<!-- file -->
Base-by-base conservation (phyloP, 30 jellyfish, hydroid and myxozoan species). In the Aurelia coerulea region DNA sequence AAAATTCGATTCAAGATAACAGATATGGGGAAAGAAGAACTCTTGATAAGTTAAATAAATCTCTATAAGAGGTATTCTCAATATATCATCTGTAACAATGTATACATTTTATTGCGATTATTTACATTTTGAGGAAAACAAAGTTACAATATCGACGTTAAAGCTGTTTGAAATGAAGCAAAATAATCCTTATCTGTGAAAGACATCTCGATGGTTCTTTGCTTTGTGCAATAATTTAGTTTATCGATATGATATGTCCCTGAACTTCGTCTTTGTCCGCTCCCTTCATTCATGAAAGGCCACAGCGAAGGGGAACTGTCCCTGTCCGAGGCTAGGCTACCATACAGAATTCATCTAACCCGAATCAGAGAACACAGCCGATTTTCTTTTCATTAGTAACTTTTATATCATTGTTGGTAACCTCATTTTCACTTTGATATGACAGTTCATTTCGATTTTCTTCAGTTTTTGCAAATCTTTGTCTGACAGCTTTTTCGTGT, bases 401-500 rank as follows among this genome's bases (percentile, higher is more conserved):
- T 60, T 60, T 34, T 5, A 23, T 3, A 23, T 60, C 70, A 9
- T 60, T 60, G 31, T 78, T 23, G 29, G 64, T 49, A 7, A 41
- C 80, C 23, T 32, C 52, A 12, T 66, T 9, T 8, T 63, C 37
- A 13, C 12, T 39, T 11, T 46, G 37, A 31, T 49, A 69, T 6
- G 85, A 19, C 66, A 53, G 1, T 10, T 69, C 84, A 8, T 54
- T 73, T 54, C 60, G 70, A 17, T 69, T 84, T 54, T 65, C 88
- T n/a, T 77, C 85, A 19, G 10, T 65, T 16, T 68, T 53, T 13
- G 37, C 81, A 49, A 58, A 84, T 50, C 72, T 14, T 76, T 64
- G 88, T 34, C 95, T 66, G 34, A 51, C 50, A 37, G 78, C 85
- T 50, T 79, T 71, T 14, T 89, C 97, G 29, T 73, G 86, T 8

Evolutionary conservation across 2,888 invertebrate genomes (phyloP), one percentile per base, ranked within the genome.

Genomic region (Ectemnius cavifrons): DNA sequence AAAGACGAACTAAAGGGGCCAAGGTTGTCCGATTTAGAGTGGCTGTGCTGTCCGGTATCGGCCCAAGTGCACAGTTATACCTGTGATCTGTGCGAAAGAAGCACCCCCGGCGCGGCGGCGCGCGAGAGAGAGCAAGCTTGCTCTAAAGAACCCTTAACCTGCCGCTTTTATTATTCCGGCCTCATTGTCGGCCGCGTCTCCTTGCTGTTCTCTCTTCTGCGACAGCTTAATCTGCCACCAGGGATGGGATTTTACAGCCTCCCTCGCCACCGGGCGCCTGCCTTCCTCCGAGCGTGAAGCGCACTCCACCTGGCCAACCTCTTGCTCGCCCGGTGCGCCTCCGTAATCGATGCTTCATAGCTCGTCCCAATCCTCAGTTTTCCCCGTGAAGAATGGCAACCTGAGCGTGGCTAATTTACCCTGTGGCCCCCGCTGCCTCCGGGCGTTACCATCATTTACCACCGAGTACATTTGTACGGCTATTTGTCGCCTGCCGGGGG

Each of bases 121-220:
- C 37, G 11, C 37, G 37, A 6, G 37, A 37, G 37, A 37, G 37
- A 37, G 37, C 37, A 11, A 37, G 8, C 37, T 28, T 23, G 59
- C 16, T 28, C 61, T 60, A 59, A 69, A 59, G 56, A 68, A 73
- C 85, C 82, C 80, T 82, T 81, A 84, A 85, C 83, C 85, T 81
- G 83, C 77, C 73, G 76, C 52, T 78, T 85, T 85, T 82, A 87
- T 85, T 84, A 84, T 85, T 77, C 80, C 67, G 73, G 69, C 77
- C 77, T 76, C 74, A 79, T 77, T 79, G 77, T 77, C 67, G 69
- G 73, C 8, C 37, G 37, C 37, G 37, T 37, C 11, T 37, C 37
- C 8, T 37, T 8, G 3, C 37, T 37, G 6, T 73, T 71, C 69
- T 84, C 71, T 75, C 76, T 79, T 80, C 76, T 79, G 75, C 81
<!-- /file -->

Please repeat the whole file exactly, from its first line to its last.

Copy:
Base-by-base conservation (phyloP, 30 jellyfish, hydroid and myxozoan species). In the Aurelia coerulea region DNA sequence AAAATTCGATTCAAGATAACAGATATGGGGAAAGAAGAACTCTTGATAAGTTAAATAAATCTCTATAAGAGGTATTCTCAATATATCATCTGTAACAATGTATACATTTTATTGCGATTATTTACATTTTGAGGAAAACAAAGTTACAATATCGACGTTAAAGCTGTTTGAAATGAAGCAAAATAATCCTTATCTGTGAAAGACATCTCGATGGTTCTTTGCTTTGTGCAATAATTTAGTTTATCGATATGATATGTCCCTGAACTTCGTCTTTGTCCGCTCCCTTCATTCATGAAAGGCCACAGCGAAGGGGAACTGTCCCTGTCCGAGGCTAGGCTACCATACAGAATTCATCTAACCCGAATCAGAGAACACAGCCGATTTTCTTTTCATTAGTAACTTTTATATCATTGTTGGTAACCTCATTTTCACTTTGATATGACAGTTCATTTCGATTTTCTTCAGTTTTTGCAAATCTTTGTCTGACAGCTTTTTCGTGT, bases 401-500 rank as follows among this genome's bases (percentile, higher is more conserved):
- T 60, T 60, T 34, T 5, A 23, T 3, A 23, T 60, C 70, A 9
- T 60, T 60, G 31, T 78, T 23, G 29, G 64, T 49, A 7, A 41
- C 80, C 23, T 32, C 52, A 12, T 66, T 9, T 8, T 63, C 37
- A 13, C 12, T 39, T 11, T 46, G 37, A 31, T 49, A 69, T 6
- G 85, A 19, C 66, A 53, G 1, T 10, T 69, C 84, A 8, T 54
- T 73, T 54, C 60, G 70, A 17, T 69, T 84, T 54, T 65, C 88
- T n/a, T 77, C 85, A 19, G 10, T 65, T 16, T 68, T 53, T 13
- G 37, C 81, A 49, A 58, A 84, T 50, C 72, T 14, T 76, T 64
- G 88, T 34, C 95, T 66, G 34, A 51, C 50, A 37, G 78, C 85
- T 50, T 79, T 71, T 14, T 89, C 97, G 29, T 73, G 86, T 8

Evolutionary conservation across 2,888 invertebrate genomes (phyloP), one percentile per base, ranked within the genome.

Genomic region (Ectemnius cavifrons): DNA sequence AAAGACGAACTAAAGGGGCCAAGGTTGTCCGATTTAGAGTGGCTGTGCTGTCCGGTATCGGCCCAAGTGCACAGTTATACCTGTGATCTGTGCGAAAGAAGCACCCCCGGCGCGGCGGCGCGCGAGAGAGAGCAAGCTTGCTCTAAAGAACCCTTAACCTGCCGCTTTTATTATTCCGGCCTCATTGTCGGCCGCGTCTCCTTGCTGTTCTCTCTTCTGCGACAGCTTAATCTGCCACCAGGGATGGGATTTTACAGCCTCCCTCGCCACCGGGCGCCTGCCTTCCTCCGAGCGTGAAGCGCACTCCACCTGGCCAACCTCTTGCTCGCCCGGTGCGCCTCCGTAATCGATGCTTCATAGCTCGTCCCAATCCTCAGTTTTCCCCGTGAAGAATGGCAACCTGAGCGTGGCTAATTTACCCTGTGGCCCCCGCTGCCTCCGGGCGTTACCATCATTTACCACCGAGTACATTTGTACGGCTATTTGTCGCCTGCCGGGGG

Each of bases 121-220:
- C 37, G 11, C 37, G 37, A 6, G 37, A 37, G 37, A 37, G 37
- A 37, G 37, C 37, A 11, A 37, G 8, C 37, T 28, T 23, G 59
- C 16, T 28, C 61, T 60, A 59, A 69, A 59, G 56, A 68, A 73
- C 85, C 82, C 80, T 82, T 81, A 84, A 85, C 83, C 85, T 81
- G 83, C 77, C 73, G 76, C 52, T 78, T 85, T 85, T 82, A 87
- T 85, T 84, A 84, T 85, T 77, C 80, C 67, G 73, G 69, C 77
- C 77, T 76, C 74, A 79, T 77, T 79, G 77, T 77, C 67, G 69
- G 73, C 8, C 37, G 37, C 37, G 37, T 37, C 11, T 37, C 37
- C 8, T 37, T 8, G 3, C 37, T 37, G 6, T 73, T 71, C 69
- T 84, C 71, T 75, C 76, T 79, T 80, C 76, T 79, G 75, C 81